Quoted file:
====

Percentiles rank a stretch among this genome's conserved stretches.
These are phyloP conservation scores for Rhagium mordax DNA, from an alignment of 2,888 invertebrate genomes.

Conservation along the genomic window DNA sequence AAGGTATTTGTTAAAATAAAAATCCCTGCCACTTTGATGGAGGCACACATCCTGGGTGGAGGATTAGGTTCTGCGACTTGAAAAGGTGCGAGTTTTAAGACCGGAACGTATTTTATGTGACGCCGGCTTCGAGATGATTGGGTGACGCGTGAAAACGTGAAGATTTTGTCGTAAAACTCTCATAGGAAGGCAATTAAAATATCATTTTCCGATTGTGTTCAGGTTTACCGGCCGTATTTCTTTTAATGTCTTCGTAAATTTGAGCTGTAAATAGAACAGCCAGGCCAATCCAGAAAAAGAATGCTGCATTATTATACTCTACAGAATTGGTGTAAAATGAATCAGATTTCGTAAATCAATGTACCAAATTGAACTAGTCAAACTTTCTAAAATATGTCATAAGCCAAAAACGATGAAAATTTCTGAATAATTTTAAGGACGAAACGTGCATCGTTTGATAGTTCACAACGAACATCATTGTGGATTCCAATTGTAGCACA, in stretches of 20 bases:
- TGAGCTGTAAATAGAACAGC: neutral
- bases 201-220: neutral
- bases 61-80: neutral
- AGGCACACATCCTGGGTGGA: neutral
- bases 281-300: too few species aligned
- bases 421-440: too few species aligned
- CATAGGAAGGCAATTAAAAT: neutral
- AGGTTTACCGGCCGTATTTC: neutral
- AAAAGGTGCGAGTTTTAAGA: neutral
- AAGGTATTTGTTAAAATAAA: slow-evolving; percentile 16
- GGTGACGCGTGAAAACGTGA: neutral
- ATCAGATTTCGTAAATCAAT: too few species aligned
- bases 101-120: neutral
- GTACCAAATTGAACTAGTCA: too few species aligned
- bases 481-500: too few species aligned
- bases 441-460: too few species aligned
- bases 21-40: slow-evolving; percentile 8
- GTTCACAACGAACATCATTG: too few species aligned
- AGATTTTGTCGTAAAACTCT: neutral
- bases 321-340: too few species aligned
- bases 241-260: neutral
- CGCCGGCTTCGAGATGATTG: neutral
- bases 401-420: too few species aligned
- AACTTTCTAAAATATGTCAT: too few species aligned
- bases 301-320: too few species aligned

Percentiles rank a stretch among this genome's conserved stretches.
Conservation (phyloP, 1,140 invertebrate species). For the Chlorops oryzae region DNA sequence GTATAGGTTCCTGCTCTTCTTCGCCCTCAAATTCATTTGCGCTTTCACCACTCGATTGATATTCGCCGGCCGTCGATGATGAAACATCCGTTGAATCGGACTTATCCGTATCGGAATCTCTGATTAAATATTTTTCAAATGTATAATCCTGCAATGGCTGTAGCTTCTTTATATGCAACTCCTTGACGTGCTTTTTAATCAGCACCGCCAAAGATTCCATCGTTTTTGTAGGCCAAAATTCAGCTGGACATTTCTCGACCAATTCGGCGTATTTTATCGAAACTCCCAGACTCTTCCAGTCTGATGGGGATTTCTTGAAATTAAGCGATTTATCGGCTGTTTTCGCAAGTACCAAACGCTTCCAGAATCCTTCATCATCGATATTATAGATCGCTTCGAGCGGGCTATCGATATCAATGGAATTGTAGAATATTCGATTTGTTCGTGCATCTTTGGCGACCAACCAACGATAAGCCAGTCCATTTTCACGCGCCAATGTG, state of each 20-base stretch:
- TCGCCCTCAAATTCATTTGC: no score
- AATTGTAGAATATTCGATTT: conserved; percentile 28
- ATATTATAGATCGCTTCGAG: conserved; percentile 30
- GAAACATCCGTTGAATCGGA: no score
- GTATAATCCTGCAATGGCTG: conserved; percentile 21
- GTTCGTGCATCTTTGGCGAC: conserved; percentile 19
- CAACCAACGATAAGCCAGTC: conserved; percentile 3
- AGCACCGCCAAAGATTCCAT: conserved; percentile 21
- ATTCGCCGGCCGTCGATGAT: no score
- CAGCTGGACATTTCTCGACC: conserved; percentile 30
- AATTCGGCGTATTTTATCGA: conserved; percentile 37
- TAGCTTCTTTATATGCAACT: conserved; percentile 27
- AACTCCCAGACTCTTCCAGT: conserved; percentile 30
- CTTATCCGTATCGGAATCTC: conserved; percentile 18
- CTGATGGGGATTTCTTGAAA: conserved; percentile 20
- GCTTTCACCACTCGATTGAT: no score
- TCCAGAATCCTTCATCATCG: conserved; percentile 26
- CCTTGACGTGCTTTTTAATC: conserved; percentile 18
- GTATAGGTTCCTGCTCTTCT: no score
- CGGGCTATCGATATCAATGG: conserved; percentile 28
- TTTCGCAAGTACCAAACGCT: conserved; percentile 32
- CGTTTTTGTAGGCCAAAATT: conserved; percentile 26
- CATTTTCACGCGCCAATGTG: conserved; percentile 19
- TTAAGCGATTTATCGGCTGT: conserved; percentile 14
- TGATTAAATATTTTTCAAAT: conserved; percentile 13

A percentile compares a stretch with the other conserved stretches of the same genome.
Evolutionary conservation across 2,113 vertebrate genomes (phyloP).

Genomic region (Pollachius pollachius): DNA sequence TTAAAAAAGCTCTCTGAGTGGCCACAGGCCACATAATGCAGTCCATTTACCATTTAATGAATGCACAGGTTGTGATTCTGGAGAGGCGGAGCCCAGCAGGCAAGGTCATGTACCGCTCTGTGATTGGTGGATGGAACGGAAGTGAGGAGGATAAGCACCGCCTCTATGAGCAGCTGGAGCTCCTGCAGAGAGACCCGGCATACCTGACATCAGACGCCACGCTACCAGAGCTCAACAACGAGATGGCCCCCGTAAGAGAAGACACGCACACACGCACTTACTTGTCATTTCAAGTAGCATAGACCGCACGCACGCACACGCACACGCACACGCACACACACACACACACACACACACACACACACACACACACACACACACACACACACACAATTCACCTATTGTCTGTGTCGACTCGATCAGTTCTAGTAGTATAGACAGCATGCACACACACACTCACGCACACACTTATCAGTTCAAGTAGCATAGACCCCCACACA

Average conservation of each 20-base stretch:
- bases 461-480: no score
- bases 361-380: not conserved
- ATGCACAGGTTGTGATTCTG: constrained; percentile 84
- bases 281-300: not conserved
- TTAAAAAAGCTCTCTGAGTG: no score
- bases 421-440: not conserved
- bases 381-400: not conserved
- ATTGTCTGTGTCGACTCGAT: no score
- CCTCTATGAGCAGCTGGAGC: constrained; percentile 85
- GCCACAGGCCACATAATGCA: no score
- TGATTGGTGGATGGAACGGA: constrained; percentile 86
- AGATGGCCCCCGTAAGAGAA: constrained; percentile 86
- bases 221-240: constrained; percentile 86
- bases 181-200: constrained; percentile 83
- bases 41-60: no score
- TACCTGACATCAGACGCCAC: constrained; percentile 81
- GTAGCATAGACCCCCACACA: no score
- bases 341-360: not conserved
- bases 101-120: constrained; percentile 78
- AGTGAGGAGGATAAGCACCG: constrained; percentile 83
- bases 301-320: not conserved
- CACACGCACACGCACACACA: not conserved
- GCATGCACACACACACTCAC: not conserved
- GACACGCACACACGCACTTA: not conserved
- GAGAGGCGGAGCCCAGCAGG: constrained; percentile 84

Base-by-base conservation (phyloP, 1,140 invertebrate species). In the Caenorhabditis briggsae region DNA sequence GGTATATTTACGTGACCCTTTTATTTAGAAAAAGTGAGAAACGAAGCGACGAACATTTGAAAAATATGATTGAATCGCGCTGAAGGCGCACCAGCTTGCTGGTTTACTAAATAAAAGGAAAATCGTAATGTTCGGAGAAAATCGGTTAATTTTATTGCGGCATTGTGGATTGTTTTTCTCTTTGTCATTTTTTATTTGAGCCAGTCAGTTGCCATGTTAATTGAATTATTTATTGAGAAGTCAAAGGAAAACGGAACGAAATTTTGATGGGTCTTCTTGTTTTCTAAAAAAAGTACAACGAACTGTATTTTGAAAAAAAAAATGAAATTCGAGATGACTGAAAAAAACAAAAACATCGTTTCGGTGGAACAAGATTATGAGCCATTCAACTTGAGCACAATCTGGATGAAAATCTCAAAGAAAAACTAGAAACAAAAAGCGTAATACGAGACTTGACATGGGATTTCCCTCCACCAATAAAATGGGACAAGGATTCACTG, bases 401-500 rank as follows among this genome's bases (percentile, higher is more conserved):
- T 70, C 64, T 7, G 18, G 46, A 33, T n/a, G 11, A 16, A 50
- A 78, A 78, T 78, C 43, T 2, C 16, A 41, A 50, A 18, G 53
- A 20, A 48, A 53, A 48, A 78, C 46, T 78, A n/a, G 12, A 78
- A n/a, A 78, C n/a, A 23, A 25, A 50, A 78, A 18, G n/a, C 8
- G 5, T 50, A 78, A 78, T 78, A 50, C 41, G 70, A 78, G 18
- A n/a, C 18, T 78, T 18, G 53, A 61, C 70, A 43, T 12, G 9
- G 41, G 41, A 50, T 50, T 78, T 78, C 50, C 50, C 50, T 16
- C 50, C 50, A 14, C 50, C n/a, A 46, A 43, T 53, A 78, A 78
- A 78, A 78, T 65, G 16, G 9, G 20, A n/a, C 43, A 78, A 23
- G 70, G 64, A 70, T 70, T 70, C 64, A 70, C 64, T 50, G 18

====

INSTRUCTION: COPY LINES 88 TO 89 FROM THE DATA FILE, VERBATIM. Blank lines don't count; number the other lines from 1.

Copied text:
- A 20, A 48, A 53, A 48, A 78, C 46, T 78, A n/a, G 12, A 78
- A n/a, A 78, C n/a, A 23, A 25, A 50, A 78, A 18, G n/a, C 8